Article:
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Hi everyone,

Location Analytics has started to gain prominence in the BI world. Across the globe, companies are now finally seeing the added value it brings, to such a degree that Gartner has added it to its Magic Quadrant. More than any other chart type, it has the power to give instant visual insights to anyone, simply because maps do speak to everyone.

Simply put, this is what Galigeo For Lumira is currently achieving. If you’ve not yet been introduced to Galigeo for Lumira, please consider reading this. It’ll get you up to speed in no time.


To add a little bit of context, lots of data scientists and BI analysts are already using Galigeo for Lumira to gain insights into their data, without necessarily having experience in geomapping (and in fact most of them do not). They have provided a lot of feedback on the product.


One of them was dealing with custom geodata inside Galigeo for Lumira. It is a great feature, but for some, just a little too « geeky » to master. Indeed, you have to have JSON notions, open and save a file manually and make sure there is no syntax error.


That taken into account, Galigeo for Lumira is back in a new version with a new tool that will leverage the possibility to add custom geodata and use it in Galigeo for Lumira, and remove any difficulties whether you’re an expert or not.

It’s simply called Galigeo Manager.

It’s a desktop tool that will visually allow any user to add and manage their custom geodata and use it in Galigeo for Lumira in just a few clicks. This blog post is intended to introduce the extension on one hand but also to act as a tutorial on the product :


Let’s take a quick tour

In previous Galigeo for Lumira versions, one could already import their own geodata. It was a big plus, but to achieve it it was necessary to open a specific file inside well-nested folders, manually write a new entry using some kind of « geek-formatted » text, configure all the required fields manually, and finally make sure no syntax error was left before exiting the file. Pretty exhausting and arguably not very user-friendly. After all, Lumira has been designed to be simply used by everyone, hasn’t it?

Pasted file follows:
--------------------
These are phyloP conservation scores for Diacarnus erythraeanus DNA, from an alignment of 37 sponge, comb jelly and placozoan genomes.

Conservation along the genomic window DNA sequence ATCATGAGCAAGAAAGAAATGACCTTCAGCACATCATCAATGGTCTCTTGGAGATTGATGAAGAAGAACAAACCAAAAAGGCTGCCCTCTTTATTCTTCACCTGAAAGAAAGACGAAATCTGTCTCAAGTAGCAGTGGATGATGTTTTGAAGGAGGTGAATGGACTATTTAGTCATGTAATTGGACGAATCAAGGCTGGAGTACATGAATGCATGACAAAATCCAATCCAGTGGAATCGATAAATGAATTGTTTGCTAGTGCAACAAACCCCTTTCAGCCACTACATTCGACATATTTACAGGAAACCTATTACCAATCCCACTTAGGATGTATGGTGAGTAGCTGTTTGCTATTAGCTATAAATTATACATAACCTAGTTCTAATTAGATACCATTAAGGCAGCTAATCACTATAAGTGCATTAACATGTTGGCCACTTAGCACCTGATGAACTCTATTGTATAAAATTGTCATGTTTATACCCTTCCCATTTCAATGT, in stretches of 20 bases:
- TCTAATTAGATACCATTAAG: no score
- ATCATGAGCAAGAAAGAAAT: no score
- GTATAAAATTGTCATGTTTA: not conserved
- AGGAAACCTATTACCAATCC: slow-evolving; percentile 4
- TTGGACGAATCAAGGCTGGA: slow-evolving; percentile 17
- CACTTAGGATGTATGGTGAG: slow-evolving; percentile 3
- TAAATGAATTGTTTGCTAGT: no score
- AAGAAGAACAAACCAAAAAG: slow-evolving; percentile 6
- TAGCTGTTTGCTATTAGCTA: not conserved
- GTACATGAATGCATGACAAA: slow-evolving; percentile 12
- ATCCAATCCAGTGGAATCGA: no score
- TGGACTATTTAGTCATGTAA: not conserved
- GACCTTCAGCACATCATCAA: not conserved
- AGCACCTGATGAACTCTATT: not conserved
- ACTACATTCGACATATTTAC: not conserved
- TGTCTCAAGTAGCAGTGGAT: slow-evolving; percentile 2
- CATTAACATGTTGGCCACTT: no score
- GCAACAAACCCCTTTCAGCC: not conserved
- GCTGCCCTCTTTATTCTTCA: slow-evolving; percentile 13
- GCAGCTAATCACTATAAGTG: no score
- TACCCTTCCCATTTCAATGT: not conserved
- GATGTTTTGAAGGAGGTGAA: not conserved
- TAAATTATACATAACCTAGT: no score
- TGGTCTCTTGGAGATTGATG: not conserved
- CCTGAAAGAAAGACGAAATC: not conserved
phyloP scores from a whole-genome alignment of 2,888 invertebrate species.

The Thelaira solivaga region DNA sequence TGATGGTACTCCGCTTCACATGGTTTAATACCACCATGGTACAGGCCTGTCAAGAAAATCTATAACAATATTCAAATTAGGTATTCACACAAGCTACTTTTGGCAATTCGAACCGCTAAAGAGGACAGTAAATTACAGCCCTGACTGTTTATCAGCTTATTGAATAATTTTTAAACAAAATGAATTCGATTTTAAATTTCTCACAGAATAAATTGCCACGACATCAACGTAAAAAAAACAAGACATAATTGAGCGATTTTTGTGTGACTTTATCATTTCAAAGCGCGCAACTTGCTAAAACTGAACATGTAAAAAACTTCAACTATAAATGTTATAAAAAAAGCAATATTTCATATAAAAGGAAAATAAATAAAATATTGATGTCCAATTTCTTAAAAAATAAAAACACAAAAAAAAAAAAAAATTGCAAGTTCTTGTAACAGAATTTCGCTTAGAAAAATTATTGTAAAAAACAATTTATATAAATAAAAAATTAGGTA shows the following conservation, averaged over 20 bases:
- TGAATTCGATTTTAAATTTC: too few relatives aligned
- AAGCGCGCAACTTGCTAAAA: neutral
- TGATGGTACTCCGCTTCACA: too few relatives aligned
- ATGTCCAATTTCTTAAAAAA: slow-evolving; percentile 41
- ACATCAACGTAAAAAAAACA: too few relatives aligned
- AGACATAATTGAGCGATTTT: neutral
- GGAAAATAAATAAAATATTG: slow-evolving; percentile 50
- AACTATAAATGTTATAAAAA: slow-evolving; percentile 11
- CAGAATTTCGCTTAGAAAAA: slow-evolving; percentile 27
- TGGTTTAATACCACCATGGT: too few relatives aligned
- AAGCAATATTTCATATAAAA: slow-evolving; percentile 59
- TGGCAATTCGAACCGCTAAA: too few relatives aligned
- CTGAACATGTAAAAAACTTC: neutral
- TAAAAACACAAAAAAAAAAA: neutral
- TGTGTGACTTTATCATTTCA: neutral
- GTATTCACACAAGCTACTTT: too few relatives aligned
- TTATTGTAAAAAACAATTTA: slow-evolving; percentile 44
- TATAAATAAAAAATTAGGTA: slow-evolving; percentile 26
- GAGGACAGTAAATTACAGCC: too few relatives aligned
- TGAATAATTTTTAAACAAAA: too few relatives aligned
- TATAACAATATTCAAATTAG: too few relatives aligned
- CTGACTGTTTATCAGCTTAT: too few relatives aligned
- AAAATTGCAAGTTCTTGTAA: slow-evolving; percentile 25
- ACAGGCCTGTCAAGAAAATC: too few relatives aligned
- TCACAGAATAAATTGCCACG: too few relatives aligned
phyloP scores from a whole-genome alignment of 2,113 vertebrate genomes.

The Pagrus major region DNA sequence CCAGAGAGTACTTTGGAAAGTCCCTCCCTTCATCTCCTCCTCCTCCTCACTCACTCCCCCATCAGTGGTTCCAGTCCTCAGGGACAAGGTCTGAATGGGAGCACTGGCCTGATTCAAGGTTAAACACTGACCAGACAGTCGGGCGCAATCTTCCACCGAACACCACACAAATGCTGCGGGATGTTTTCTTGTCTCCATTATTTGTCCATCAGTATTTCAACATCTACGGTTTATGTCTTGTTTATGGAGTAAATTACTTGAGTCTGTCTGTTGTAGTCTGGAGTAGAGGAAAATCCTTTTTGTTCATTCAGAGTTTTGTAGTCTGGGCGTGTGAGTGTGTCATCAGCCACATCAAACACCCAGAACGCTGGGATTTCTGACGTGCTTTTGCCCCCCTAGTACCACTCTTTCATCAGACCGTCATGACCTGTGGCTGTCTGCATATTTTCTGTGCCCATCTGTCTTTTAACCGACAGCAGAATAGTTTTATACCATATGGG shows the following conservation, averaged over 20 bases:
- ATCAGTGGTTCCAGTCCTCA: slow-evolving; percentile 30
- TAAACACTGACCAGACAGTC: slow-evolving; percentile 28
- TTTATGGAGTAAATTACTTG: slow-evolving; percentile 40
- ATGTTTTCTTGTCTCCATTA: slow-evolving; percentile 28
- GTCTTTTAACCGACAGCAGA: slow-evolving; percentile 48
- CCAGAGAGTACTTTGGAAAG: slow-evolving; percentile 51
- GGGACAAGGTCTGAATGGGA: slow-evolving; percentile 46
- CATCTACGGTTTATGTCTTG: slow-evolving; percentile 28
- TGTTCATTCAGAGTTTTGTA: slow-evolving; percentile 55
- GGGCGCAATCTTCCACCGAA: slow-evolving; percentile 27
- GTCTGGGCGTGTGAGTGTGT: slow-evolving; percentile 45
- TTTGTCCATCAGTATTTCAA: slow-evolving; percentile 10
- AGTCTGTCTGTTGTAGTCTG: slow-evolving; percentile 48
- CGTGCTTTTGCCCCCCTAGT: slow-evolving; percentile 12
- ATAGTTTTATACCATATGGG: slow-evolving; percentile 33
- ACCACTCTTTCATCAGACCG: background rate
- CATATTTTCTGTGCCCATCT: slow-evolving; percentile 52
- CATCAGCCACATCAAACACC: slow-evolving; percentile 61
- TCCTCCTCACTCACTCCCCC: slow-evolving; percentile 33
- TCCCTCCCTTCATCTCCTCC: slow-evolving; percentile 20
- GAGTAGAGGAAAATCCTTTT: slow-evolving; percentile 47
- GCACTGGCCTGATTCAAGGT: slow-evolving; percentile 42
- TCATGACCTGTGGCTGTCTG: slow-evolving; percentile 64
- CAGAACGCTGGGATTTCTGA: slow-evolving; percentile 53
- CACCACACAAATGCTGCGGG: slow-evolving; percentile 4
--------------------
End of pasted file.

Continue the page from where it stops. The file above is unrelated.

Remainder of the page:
With Galigeo Manager, everything is far more simple now.

Start by double clicking a .exe exactly like in Lumira and an interface shows up.

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By default on the left panel, you can already see that there are pre-existing geodata. These geodata can be used in Galigeo for Lumira without any restriction.

For example, if you expand the USA category, and click on County Fips, you’ll see the map displaying all US counties.

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You could use default geodata with your BI data, but this article is about using your own geodata. So let’s see how to do this.